Document Detail


Patient-specific and Surgical Characteristics in the Development of Pressure Ulcers.
MedLine Citation:
PMID:  22381988     Owner:  NLM     Status:  In-Data-Review    
Abstract/OtherAbstract:
Background Implementation of the ruling on the Inpatient Prospective Payment System by the Centers for Medicare and Medicaid has challenged nurses to focus on the prevention of pressure ulcers. Despite years of research, pressure ulcers are still one of the most common complications experienced by patients in health care facilities. Objective To examine the relationship between patients' characteristics (age, sex, body mass index, history of diabetes, and Braden Scale score at admission) and care characteristics (total operating room time, multiple surgeries, and vasopressor use) and the development of pressure ulcers. Methods In a cohort study, data from the electronic medical records of 3225 surgical patients admitted to a Midwest hospital, from November 2008 to August 2009 were analyzed statistically to determine predictors of pressure ulcers. Results A total of 12% of patients (n = 383) had at least 1 pressure ulcer develop during their hospitalization. According to logistic regression analysis, scores on the Braden Scale at admission (P < .001), low body mass index (P < .001), number of vasopressors (P = .03), multiple surgeries during the admission (P < .001), total surgery time (P < .001), and risk for mortality (P < .001) were significant predictors of pressure ulcers. Conclusion Scores on the Braden Scale at admission can be used to identify patients at increased risk for pressure ulcers. For other high-risk factors, such as low body mass index and long operative procedures, appropriate clinical interventions to manage these conditions can help prevent pressure ulcers.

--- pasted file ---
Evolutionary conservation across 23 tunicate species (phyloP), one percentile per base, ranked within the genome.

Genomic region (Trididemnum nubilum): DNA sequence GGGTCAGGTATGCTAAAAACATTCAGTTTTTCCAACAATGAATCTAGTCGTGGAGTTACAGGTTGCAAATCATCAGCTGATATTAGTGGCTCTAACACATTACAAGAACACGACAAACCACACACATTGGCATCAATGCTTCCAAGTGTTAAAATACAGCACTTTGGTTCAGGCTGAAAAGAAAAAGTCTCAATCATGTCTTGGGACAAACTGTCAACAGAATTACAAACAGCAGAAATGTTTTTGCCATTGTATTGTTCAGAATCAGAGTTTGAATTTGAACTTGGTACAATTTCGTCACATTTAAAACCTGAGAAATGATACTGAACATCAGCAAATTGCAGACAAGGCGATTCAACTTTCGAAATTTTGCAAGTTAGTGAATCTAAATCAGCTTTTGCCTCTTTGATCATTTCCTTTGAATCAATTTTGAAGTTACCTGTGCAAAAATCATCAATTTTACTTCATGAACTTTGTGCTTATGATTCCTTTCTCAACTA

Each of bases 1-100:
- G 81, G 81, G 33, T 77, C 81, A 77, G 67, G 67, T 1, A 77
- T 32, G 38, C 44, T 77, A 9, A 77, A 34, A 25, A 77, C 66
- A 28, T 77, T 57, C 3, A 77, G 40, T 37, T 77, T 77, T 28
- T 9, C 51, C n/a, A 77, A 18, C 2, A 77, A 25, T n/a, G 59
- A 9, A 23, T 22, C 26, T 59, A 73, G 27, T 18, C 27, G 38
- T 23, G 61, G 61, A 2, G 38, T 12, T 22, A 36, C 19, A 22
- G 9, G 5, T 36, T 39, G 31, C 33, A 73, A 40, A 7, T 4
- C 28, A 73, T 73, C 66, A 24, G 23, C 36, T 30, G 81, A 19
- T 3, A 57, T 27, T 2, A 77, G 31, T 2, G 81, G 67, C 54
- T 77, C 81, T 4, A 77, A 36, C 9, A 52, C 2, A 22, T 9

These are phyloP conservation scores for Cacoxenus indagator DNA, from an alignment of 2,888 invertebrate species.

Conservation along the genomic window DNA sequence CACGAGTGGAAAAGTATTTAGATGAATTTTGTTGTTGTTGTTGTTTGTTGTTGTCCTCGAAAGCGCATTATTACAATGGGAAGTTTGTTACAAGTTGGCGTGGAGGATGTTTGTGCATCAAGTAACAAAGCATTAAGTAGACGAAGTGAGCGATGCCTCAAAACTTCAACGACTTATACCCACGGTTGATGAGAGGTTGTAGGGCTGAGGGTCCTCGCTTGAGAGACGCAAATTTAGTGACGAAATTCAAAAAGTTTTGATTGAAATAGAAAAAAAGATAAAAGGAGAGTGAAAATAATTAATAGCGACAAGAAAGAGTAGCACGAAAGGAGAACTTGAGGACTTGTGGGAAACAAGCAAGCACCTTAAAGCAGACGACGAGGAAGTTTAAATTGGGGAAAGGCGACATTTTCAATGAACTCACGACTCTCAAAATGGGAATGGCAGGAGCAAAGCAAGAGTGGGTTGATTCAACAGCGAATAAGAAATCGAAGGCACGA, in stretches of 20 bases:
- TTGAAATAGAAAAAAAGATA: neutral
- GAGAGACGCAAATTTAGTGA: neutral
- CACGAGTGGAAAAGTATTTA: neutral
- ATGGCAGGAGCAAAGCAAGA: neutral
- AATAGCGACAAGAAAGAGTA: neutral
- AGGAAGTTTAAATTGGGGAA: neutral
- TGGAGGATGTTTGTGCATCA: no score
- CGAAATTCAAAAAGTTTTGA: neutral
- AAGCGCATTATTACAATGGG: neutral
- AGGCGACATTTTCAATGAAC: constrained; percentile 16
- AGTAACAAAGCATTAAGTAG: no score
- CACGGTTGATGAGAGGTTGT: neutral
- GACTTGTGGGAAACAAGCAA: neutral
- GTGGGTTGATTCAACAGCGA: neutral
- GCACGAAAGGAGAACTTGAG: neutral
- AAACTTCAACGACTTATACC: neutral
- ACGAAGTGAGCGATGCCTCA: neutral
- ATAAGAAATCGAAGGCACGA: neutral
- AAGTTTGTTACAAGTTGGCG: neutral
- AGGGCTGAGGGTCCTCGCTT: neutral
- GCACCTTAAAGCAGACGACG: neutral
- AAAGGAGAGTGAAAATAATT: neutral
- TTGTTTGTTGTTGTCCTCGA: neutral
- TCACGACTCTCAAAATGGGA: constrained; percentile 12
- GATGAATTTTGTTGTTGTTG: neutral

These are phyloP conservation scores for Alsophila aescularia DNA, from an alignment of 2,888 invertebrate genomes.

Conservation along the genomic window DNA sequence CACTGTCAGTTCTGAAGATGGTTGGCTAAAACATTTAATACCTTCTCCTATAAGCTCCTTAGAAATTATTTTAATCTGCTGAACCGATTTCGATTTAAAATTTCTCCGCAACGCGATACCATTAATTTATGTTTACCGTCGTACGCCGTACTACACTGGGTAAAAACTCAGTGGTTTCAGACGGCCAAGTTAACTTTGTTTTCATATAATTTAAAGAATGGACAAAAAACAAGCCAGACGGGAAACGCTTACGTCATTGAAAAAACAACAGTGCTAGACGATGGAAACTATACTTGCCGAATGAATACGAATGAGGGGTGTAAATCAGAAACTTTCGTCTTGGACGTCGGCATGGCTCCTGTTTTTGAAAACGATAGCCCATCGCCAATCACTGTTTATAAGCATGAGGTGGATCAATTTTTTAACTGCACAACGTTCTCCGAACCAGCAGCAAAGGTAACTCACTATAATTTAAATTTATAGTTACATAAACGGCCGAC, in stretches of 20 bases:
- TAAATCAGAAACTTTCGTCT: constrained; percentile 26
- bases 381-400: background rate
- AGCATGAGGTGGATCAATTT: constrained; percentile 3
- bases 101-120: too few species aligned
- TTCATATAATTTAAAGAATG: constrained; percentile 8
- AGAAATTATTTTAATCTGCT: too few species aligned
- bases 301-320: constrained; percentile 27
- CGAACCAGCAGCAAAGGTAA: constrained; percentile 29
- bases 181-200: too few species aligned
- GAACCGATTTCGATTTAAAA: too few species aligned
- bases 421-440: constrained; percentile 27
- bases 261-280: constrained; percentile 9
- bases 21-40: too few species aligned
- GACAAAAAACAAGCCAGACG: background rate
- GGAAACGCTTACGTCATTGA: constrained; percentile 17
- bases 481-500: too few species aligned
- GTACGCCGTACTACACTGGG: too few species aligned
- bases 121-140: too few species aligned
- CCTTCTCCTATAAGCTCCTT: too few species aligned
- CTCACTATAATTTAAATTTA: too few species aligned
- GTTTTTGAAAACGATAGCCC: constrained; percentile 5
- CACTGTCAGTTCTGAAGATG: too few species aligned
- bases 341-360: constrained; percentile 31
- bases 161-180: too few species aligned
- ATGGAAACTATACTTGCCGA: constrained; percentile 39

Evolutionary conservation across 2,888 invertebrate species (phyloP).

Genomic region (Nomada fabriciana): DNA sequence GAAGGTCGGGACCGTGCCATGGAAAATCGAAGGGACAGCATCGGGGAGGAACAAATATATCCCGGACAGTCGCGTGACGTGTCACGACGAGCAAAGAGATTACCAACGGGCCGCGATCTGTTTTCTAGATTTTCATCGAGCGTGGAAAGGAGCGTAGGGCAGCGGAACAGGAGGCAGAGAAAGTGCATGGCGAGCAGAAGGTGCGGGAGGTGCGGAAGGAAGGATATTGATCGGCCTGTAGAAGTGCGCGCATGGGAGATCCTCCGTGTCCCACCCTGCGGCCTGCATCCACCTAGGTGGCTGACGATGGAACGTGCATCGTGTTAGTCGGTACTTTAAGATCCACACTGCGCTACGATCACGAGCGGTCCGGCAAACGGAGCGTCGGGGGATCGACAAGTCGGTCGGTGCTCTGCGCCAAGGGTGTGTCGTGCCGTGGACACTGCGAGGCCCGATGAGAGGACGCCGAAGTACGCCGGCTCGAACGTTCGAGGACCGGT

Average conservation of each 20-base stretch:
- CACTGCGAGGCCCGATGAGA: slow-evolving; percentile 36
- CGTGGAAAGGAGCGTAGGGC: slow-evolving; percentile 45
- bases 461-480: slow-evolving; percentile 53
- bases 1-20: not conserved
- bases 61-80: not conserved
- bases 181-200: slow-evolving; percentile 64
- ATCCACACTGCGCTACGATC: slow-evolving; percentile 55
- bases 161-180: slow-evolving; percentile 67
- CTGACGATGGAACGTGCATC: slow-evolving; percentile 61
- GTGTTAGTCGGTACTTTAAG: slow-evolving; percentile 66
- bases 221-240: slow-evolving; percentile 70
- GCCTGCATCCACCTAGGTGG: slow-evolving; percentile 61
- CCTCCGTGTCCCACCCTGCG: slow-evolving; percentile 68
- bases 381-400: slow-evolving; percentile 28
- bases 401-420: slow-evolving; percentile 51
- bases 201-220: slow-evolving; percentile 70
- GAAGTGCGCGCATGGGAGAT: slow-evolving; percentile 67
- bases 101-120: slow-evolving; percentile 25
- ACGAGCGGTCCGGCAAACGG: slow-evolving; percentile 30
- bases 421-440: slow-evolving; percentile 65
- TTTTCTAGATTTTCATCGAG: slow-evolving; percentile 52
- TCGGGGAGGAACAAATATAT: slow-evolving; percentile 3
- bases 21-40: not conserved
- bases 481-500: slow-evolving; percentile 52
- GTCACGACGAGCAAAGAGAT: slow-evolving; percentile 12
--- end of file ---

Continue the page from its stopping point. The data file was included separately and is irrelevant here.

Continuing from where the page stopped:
Authors:
Dana Tschannen; Ondrea Bates; Akkeneel Talsma; Ying Guo
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Publication Detail:
Type:  Journal Article    
Journal Detail:
Title:  American journal of critical care : an official publication, American Association of Critical-Care Nurses     Volume:  21     ISSN:  1937-710X     ISO Abbreviation:  Am. J. Crit. Care     Publication Date:  2012 Mar 
Date Detail:
Created Date:  2012-03-02     Completed Date:  -     Revised Date:  -    
Medline Journal Info:
Nlm Unique ID:  9211547     Medline TA:  Am J Crit Care     Country:  United States    
Other Details:
Languages:  eng     Pagination:  116-25     Citation Subset:  IM; N    
Affiliation:
Dana Tschannen is a clinical assistant professor and AkkeNeel Talsma is an assistant professor at University of Michigan, School of Nursing, Ann Arbor, Michigan. Ondrea Bates is a clinical manager at Oakwood Hospital and Medical Center, Dearborn, Michigan. Ying Guo was a doctoral student at the University of Michigan School of Public Health when the study was done; she is now a biometrician at Merck Research Laboratories, Merck & Co., Inc, Rahway, New Jersey.
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